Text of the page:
6 Keys to PMO Methodology Implementation

April 1, 2022
In the simplest terms, a Project Management Office’s purpose is to ensure tasks are completed. Beyond that, the goal is usually to achieve those tasks within a specific timeframe and budget, both of which can often be defined as tight. Just as frequently, those tasks can be described as essential. Achieving optimal productivity under pressurized conditions cannot be accomplished unless your PMO addresses certain critical details.

6 Keys to PMO Methodology Implementation

1. Establish a Defined Selection Process

Any successful project management office is careful when selecting projects to be undertaken. Acceptable projects must fall within certain criteria, such as financial viability and profitability, alignment with the organization’s strategy, adaptability in the event of future shifts in strategy or technology, the relative risk factor for success, scalability, and the legal and ethical implications (does the project comply with local, national, and/or international regulations?).

2. Identify the Project’s Objective(s)

From the outset, establish measurable objectives for the project in question. Define how those objectives will be measured. Identify key performance indicators which can monitor progress or reveal any bottlenecks or other obstacles hindering success.

3. Define the Function and Scope of the Project Management Office

A project management team can function in three fundamental manners. It can act in a supportive role as advisors or consultants, as a controlling agent by, for instance, establishing protocols and mandating compliance, or by assuming direct control and management of the projects. Those boundaries should be clarified from the outset to ensure full support from sponsors and stakeholders.

In addition, other questions should be addressed. To whom will the team report? Will train project managers throughout the organization? Will it interact in other ways with various departments or be siloed? While subject to change, the project management office’s scope should always be transparent and clearly defined.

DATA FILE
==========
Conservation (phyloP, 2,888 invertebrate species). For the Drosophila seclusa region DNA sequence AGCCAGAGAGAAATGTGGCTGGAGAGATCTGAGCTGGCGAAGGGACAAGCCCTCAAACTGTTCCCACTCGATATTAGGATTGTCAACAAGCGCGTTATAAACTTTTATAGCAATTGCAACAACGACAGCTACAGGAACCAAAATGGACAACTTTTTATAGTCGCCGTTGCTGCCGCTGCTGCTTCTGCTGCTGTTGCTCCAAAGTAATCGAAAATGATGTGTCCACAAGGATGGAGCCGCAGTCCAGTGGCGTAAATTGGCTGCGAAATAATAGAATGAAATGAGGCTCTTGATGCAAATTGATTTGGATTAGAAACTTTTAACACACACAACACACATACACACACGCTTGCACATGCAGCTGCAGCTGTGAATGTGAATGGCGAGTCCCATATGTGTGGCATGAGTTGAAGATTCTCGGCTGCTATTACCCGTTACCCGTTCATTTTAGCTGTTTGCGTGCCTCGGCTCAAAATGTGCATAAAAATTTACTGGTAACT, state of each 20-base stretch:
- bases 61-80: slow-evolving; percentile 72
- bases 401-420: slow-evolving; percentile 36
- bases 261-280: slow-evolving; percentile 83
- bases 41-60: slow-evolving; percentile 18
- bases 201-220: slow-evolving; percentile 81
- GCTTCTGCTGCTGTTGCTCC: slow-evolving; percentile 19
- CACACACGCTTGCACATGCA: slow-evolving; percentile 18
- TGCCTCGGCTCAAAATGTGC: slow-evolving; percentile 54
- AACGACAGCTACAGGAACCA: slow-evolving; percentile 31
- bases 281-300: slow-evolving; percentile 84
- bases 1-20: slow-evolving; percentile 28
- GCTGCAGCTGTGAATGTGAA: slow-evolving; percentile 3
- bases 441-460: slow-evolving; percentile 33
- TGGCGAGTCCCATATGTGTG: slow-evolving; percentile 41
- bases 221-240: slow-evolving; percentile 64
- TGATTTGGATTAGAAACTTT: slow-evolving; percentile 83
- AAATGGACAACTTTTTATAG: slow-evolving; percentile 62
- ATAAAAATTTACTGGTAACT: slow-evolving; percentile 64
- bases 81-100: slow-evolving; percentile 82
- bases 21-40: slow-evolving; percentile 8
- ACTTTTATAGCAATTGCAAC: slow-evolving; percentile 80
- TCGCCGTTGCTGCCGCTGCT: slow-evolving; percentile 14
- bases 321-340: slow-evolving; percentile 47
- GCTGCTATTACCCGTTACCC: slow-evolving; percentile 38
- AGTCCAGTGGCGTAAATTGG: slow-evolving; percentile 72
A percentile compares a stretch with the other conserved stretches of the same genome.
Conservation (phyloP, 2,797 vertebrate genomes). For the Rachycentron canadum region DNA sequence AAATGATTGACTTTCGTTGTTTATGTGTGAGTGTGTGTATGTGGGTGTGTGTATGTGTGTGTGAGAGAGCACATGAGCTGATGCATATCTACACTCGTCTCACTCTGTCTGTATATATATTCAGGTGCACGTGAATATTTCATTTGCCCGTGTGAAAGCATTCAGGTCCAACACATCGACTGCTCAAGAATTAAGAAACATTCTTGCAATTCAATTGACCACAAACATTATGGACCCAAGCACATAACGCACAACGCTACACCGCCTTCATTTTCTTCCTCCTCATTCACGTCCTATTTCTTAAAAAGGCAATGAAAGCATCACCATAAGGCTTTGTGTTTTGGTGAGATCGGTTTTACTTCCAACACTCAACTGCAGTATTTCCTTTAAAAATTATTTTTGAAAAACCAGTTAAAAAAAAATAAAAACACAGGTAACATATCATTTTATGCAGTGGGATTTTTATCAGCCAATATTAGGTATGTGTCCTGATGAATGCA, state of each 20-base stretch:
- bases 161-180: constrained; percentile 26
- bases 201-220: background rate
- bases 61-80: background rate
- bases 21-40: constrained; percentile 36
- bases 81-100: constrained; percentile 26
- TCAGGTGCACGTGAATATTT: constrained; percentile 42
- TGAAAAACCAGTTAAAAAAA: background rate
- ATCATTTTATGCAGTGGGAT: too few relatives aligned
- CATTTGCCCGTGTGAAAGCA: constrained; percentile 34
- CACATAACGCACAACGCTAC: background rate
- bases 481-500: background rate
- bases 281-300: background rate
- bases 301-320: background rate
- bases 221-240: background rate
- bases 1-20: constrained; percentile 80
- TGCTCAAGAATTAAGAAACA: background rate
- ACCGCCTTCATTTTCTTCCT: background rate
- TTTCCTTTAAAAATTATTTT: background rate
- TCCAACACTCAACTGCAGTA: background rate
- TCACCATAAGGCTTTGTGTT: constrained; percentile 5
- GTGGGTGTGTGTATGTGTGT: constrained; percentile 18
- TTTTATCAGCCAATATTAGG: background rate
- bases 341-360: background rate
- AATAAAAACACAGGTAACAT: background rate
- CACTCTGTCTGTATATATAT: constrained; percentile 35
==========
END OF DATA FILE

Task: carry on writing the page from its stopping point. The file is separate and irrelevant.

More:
4. Be Certain the Project Management Team Has the Full Support of Its Sponsor

No project will succeed unless the executive or senior management responsible for the project is fully supportive of their methods and efforts. If there is a lack of trust or consistency between the two, the project will fail.

5. Engage Stakeholders

A successful project cannot be achieved by building exclusively from the top down. The project management team should engage stakeholders, the people who will utilize or benefit from a given project. Consult them. Listen to their input. Be certain the project aligns with their needs. After all, their function is to grow the business, as well.

6. Always Be Open to Improvement

Downtime, differing standards in various departments, poor communication and documentation, as well as other inefficiencies are the bane of any successful business. While standardization, scalability, and agility are all desired qualities, they cannot be achieved if a project team, or the organization as a whole, are not open to new techniques, tools, and methods.

No manager or team can organize or execute a project without both a passion for problem-solving and the experience of past successes. Consistency and inspiration must work hand in hand. To get your critical project on the track to green, consult Project Genetics today.

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